I discussed the future of publishing with my Creative Writing students, and it turned into a wonderful conversation. We talked about the iPad, digital readers, print-on-demand options, and existing problems with the book market. My students were quite sentimental towards physical books. I indicated that reading a book is the only narrative experience where you have to hold it in order to experience it. (Maybe video games could be included?) This fact adds to the intimacy of reading. One students pointed out that you have to "take care of books." The delicate nature of paper requires us to care for them. An interesting observation.

I suggested that print-on-demand is a little like online dating. When online dating first came on the scene, it was viewed with skepticism, i.e. only for creepy people who can't get a date the "normal way." However, nowadays, online dating is accepted and maybe even preferable. Likewise, print-on-demand is seen as subordinate to "real publishing." I wager in a few years it will be more commonly accepted. Too many people cut into author's profit with traditional book publishing. Is it possible for an author to make more money selling 2,000 books that they self published than 20,000 books sold through a traditional publisher? The gatekeepers may come to understand that it's not their book -- it belongs to the author. If the Internet and e-readers can change the system of printing and distribution, power returns to the author. Editors might become freelancers, hired by the author?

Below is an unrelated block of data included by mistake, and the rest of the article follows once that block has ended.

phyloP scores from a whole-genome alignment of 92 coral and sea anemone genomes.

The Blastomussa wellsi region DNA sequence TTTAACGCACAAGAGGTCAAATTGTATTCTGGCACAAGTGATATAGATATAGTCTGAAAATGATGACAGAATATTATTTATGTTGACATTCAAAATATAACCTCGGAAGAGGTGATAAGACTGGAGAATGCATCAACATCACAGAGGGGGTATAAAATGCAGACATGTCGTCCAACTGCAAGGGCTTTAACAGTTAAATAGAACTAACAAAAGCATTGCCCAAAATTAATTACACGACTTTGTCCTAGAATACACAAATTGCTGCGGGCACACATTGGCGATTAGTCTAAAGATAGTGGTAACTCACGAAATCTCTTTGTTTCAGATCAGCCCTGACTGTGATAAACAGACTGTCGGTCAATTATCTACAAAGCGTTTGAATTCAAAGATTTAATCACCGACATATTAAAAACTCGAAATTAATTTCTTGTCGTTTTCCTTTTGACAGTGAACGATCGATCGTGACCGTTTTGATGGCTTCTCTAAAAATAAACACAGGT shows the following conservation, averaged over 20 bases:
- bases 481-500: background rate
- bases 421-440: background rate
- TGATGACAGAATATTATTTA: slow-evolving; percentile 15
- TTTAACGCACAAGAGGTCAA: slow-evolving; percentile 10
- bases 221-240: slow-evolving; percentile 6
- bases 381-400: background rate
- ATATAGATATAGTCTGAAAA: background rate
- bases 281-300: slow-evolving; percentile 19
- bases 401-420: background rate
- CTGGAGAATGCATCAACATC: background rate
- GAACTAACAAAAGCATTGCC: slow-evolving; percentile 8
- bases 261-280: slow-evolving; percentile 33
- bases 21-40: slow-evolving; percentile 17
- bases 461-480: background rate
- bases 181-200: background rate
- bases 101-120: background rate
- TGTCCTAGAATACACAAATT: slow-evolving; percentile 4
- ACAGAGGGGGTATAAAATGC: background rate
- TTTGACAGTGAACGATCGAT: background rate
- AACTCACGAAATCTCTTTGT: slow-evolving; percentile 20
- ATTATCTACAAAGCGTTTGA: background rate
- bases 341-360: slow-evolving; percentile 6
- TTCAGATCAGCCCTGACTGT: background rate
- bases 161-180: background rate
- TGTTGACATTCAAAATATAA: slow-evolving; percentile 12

None of these theories are all that groundbreaking, but it was exciting to hear my students wrestle with these issues. Any thoughts?